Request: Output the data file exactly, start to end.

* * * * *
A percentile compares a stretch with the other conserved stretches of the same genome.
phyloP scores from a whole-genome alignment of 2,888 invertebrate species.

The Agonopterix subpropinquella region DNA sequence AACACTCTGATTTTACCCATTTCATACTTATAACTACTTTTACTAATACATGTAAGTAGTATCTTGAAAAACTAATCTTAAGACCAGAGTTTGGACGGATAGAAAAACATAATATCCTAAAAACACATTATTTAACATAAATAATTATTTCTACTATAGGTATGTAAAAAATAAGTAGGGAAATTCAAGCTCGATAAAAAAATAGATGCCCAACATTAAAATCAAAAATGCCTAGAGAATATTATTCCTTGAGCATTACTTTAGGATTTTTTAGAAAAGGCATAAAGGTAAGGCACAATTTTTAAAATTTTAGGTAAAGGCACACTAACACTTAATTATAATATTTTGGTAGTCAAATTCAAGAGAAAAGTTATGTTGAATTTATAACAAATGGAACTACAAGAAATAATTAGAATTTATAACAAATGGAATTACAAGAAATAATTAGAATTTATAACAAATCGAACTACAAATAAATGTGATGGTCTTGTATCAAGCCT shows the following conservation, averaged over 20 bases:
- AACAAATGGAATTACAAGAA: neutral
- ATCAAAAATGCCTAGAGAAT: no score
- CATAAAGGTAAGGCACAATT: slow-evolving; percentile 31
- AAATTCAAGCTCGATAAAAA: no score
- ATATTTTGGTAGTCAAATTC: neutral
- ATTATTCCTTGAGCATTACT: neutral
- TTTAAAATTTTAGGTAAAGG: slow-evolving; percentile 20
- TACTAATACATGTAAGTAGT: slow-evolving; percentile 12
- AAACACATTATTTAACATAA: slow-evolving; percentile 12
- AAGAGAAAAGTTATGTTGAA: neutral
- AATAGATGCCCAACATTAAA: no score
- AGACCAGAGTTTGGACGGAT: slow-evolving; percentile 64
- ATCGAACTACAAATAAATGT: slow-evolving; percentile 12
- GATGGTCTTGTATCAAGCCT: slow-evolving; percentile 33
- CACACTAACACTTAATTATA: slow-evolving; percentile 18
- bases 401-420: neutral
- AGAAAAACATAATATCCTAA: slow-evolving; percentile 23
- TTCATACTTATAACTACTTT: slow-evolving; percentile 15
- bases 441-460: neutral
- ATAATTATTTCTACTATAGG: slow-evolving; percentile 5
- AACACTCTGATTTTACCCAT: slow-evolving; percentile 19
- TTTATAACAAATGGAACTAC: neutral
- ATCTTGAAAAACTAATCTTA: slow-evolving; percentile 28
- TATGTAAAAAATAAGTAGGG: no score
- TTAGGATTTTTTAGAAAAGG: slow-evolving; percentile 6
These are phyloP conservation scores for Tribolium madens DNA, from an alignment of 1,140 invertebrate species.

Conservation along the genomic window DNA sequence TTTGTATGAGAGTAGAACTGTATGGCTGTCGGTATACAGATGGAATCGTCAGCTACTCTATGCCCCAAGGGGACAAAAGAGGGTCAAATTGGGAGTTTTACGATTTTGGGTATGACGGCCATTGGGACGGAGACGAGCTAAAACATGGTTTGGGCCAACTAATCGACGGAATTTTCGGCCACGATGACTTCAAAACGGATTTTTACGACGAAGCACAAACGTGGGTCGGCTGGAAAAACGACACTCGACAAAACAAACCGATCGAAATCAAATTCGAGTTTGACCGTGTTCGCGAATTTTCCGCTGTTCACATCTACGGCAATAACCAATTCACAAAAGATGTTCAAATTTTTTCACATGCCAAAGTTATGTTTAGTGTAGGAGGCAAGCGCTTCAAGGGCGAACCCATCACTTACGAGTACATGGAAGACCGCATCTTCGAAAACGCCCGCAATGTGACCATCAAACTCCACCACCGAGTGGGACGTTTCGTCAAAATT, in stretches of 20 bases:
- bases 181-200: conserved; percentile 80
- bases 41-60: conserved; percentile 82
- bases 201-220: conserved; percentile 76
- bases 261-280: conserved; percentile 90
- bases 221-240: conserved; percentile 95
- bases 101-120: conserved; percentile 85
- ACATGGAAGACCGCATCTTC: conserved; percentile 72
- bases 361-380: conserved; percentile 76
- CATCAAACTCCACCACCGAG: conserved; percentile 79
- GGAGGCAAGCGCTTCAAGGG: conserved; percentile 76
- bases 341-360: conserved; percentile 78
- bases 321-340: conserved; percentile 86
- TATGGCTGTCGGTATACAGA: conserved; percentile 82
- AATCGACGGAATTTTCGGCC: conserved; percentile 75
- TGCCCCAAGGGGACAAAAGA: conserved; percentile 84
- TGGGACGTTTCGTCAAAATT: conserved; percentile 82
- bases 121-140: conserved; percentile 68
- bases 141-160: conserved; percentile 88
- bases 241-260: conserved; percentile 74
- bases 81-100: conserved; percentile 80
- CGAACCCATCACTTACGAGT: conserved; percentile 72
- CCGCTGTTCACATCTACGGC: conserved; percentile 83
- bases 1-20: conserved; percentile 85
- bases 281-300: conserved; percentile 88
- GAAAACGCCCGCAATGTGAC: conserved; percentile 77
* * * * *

A percentile compares a stretch with the other conserved stretches of the same genome.
phyloP scores from a whole-genome alignment of 2,888 invertebrate species.

The Agonopterix subpropinquella region DNA sequence AACACTCTGATTTTACCCATTTCATACTTATAACTACTTTTACTAATACATGTAAGTAGTATCTTGAAAAACTAATCTTAAGACCAGAGTTTGGACGGATAGAAAAACATAATATCCTAAAAACACATTATTTAACATAAATAATTATTTCTACTATAGGTATGTAAAAAATAAGTAGGGAAATTCAAGCTCGATAAAAAAATAGATGCCCAACATTAAAATCAAAAATGCCTAGAGAATATTATTCCTTGAGCATTACTTTAGGATTTTTTAGAAAAGGCATAAAGGTAAGGCACAATTTTTAAAATTTTAGGTAAAGGCACACTAACACTTAATTATAATATTTTGGTAGTCAAATTCAAGAGAAAAGTTATGTTGAATTTATAACAAATGGAACTACAAGAAATAATTAGAATTTATAACAAATGGAATTACAAGAAATAATTAGAATTTATAACAAATCGAACTACAAATAAATGTGATGGTCTTGTATCAAGCCT shows the following conservation, averaged over 20 bases:
- AACAAATGGAATTACAAGAA: neutral
- ATCAAAAATGCCTAGAGAAT: no score
- CATAAAGGTAAGGCACAATT: slow-evolving; percentile 31
- AAATTCAAGCTCGATAAAAA: no score
- ATATTTTGGTAGTCAAATTC: neutral
- ATTATTCCTTGAGCATTACT: neutral
- TTTAAAATTTTAGGTAAAGG: slow-evolving; percentile 20
- TACTAATACATGTAAGTAGT: slow-evolving; percentile 12
- AAACACATTATTTAACATAA: slow-evolving; percentile 12
- AAGAGAAAAGTTATGTTGAA: neutral
- AATAGATGCCCAACATTAAA: no score
- AGACCAGAGTTTGGACGGAT: slow-evolving; percentile 64
- ATCGAACTACAAATAAATGT: slow-evolving; percentile 12
- GATGGTCTTGTATCAAGCCT: slow-evolving; percentile 33
- CACACTAACACTTAATTATA: slow-evolving; percentile 18
- bases 401-420: neutral
- AGAAAAACATAATATCCTAA: slow-evolving; percentile 23
- TTCATACTTATAACTACTTT: slow-evolving; percentile 15
- bases 441-460: neutral
- ATAATTATTTCTACTATAGG: slow-evolving; percentile 5
- AACACTCTGATTTTACCCAT: slow-evolving; percentile 19
- TTTATAACAAATGGAACTAC: neutral
- ATCTTGAAAAACTAATCTTA: slow-evolving; percentile 28
- TATGTAAAAAATAAGTAGGG: no score
- TTAGGATTTTTTAGAAAAGG: slow-evolving; percentile 6
These are phyloP conservation scores for Tribolium madens DNA, from an alignment of 1,140 invertebrate species.

Conservation along the genomic window DNA sequence TTTGTATGAGAGTAGAACTGTATGGCTGTCGGTATACAGATGGAATCGTCAGCTACTCTATGCCCCAAGGGGACAAAAGAGGGTCAAATTGGGAGTTTTACGATTTTGGGTATGACGGCCATTGGGACGGAGACGAGCTAAAACATGGTTTGGGCCAACTAATCGACGGAATTTTCGGCCACGATGACTTCAAAACGGATTTTTACGACGAAGCACAAACGTGGGTCGGCTGGAAAAACGACACTCGACAAAACAAACCGATCGAAATCAAATTCGAGTTTGACCGTGTTCGCGAATTTTCCGCTGTTCACATCTACGGCAATAACCAATTCACAAAAGATGTTCAAATTTTTTCACATGCCAAAGTTATGTTTAGTGTAGGAGGCAAGCGCTTCAAGGGCGAACCCATCACTTACGAGTACATGGAAGACCGCATCTTCGAAAACGCCCGCAATGTGACCATCAAACTCCACCACCGAGTGGGACGTTTCGTCAAAATT, in stretches of 20 bases:
- bases 181-200: conserved; percentile 80
- bases 41-60: conserved; percentile 82
- bases 201-220: conserved; percentile 76
- bases 261-280: conserved; percentile 90
- bases 221-240: conserved; percentile 95
- bases 101-120: conserved; percentile 85
- ACATGGAAGACCGCATCTTC: conserved; percentile 72
- bases 361-380: conserved; percentile 76
- CATCAAACTCCACCACCGAG: conserved; percentile 79
- GGAGGCAAGCGCTTCAAGGG: conserved; percentile 76
- bases 341-360: conserved; percentile 78
- bases 321-340: conserved; percentile 86
- TATGGCTGTCGGTATACAGA: conserved; percentile 82
- AATCGACGGAATTTTCGGCC: conserved; percentile 75
- TGCCCCAAGGGGACAAAAGA: conserved; percentile 84
- TGGGACGTTTCGTCAAAATT: conserved; percentile 82
- bases 121-140: conserved; percentile 68
- bases 141-160: conserved; percentile 88
- bases 241-260: conserved; percentile 74
- bases 81-100: conserved; percentile 80
- CGAACCCATCACTTACGAGT: conserved; percentile 72
- CCGCTGTTCACATCTACGGC: conserved; percentile 83
- bases 1-20: conserved; percentile 85
- bases 281-300: conserved; percentile 88
- GAAAACGCCCGCAATGTGAC: conserved; percentile 77